In the areas which the Khmer Rouge briefly took back, they let the people live by their own means. "I was in one of these areas," Svay Ken tells, "and I went to look for grass for the cow with two of my sons. Suddenly a Pol Pot soldier appeared and accused us of stealing since he said that even the grass belonged to Angkar. My sons and I were terrified and thought that we had finally reached our last day. But because I quickly kneeled and begged for forgiveness, after a long time this soldier agreed to let us go (right)."

VANN NATH was born in Battambang Province in 1946. He is best known for the series of paintings which he made in 1980-81 based on his experiences as the prison painted at the infamous Khmer Rouge torture center, Tuol Sleng.

"My picture wishes to show what life ideally can be like in the countryside. The cowherd lying under the tree is free in his heart. He is his own master and does not suffer from oppression or intimidation. He lives honestly by his own labor and in peace and harmony with his own surroundings. He has no fear of anything and is not afraid that anyone will steal his possessions or his animals. It is thus the opposite of my paintings of torture and sadness. While painting this painting I was happy and hopeful. The Tuol Sleng paintings I painted to document what had happened but their painting was difficult for me."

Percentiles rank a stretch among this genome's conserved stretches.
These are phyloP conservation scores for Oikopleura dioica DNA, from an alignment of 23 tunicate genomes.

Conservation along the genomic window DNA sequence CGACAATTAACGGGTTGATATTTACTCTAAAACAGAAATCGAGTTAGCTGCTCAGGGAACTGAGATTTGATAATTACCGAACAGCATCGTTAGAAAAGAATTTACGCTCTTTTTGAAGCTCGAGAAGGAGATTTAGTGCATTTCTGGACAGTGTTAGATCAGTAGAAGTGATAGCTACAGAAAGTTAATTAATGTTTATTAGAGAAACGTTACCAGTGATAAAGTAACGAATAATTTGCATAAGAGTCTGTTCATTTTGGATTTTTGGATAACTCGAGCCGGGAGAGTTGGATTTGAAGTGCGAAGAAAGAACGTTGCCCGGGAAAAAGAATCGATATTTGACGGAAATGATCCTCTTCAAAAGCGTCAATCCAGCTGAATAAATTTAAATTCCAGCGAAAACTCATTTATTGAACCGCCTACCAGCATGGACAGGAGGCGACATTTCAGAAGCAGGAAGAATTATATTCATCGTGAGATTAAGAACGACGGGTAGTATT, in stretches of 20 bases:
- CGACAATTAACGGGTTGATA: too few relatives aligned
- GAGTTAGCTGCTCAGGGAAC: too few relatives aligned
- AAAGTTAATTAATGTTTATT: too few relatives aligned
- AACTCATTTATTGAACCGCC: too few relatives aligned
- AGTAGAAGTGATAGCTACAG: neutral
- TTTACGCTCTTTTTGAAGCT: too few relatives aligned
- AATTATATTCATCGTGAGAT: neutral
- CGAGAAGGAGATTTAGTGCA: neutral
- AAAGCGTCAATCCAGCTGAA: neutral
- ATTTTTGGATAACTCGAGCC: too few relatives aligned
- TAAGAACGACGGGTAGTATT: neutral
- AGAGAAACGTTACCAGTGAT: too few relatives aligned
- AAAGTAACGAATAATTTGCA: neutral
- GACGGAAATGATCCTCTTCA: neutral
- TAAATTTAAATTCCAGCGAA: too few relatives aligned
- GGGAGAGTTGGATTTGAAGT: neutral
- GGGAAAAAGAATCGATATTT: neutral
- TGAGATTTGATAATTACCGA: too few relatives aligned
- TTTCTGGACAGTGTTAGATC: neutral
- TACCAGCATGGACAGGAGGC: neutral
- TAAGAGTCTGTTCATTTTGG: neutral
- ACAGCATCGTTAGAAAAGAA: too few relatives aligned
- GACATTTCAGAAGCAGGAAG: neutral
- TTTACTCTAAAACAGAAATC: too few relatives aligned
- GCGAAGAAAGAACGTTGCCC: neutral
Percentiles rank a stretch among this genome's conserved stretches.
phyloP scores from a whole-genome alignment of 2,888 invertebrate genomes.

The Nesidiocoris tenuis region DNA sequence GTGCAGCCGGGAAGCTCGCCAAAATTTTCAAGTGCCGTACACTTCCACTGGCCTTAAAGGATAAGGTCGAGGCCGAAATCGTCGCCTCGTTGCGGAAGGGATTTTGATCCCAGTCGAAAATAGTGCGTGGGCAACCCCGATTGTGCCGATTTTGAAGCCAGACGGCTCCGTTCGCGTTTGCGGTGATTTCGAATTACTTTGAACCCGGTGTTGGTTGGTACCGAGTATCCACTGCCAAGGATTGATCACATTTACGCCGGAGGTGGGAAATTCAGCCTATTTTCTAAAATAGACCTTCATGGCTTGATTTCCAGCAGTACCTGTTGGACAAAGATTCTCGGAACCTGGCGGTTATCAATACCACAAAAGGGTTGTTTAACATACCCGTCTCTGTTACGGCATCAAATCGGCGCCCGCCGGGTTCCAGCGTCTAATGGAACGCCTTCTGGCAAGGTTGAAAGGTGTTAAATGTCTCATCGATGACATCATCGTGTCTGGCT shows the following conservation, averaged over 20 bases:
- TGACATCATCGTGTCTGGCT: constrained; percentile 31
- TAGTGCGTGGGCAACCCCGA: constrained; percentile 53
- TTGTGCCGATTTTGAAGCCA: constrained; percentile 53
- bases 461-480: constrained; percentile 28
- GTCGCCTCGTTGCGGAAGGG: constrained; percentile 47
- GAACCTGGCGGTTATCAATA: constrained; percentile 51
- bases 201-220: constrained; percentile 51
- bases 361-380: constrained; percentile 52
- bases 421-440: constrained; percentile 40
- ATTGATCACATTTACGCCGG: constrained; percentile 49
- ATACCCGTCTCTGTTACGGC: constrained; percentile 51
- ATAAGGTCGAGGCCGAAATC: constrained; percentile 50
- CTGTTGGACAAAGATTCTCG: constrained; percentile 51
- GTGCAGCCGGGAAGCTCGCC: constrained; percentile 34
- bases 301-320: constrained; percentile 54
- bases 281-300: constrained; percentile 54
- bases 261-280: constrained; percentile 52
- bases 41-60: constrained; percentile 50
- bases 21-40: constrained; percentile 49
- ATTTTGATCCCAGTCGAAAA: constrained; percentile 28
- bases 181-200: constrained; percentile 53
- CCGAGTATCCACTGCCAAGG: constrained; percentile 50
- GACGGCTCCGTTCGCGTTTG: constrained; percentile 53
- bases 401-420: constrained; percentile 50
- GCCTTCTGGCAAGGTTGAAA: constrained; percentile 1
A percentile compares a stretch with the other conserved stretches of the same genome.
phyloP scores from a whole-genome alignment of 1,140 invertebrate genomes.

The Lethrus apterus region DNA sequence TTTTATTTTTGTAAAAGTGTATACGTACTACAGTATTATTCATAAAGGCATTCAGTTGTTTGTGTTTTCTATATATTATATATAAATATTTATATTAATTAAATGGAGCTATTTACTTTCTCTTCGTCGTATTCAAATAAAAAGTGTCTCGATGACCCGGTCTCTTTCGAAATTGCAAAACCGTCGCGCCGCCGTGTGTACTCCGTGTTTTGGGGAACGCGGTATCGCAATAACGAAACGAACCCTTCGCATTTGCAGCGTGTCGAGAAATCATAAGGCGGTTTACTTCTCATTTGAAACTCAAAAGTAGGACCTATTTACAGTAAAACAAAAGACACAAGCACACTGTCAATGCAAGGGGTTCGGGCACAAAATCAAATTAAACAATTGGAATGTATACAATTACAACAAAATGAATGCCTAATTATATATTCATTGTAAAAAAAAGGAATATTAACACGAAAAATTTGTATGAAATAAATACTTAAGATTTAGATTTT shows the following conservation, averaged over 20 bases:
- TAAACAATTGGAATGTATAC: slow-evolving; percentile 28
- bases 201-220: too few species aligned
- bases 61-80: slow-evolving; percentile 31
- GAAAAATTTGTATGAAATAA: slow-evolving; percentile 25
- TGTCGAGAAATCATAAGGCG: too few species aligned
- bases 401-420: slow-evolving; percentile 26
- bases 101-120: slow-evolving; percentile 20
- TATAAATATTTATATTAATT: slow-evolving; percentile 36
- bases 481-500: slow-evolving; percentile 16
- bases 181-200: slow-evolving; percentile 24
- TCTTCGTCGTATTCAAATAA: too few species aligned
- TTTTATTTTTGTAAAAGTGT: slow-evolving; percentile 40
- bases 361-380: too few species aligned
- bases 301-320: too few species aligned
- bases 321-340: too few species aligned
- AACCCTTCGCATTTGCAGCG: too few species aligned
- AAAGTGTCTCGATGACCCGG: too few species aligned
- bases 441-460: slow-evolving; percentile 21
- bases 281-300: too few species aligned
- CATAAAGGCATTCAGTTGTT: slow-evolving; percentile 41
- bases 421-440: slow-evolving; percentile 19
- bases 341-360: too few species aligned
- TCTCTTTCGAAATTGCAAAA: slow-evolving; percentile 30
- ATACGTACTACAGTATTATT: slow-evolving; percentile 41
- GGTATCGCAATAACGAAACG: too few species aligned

PHY CHAN THAN studied traditional painting at the School of Fine Arts in Phnom Penh in the early 1980s. He then studied painting at the Academy of Fine Arts in Budapest, Hungary, from which he received his M.F.A. in 1992. Phy Chan Than is currently a lecturer of painting at the Faculty of Plastic Arts of the Royal University of Fine Arts, Phnom Penh.

The name for the Kabok tree (Ceiba pentandra) in Khmer is "Koh", a word which also means mute. During the Pol Pot era, an oft repeated saying had it that "if you want to live, grow a Koh tree in front of your house." Part official threat, part unofficial advice, this saying was directed at the "new people" or "17th of April people" (i.e., those who fled from the cities to the countryside in April 1975). The saying invited the addressed to remain silent about everything that they had seen, heard, knew, or felt.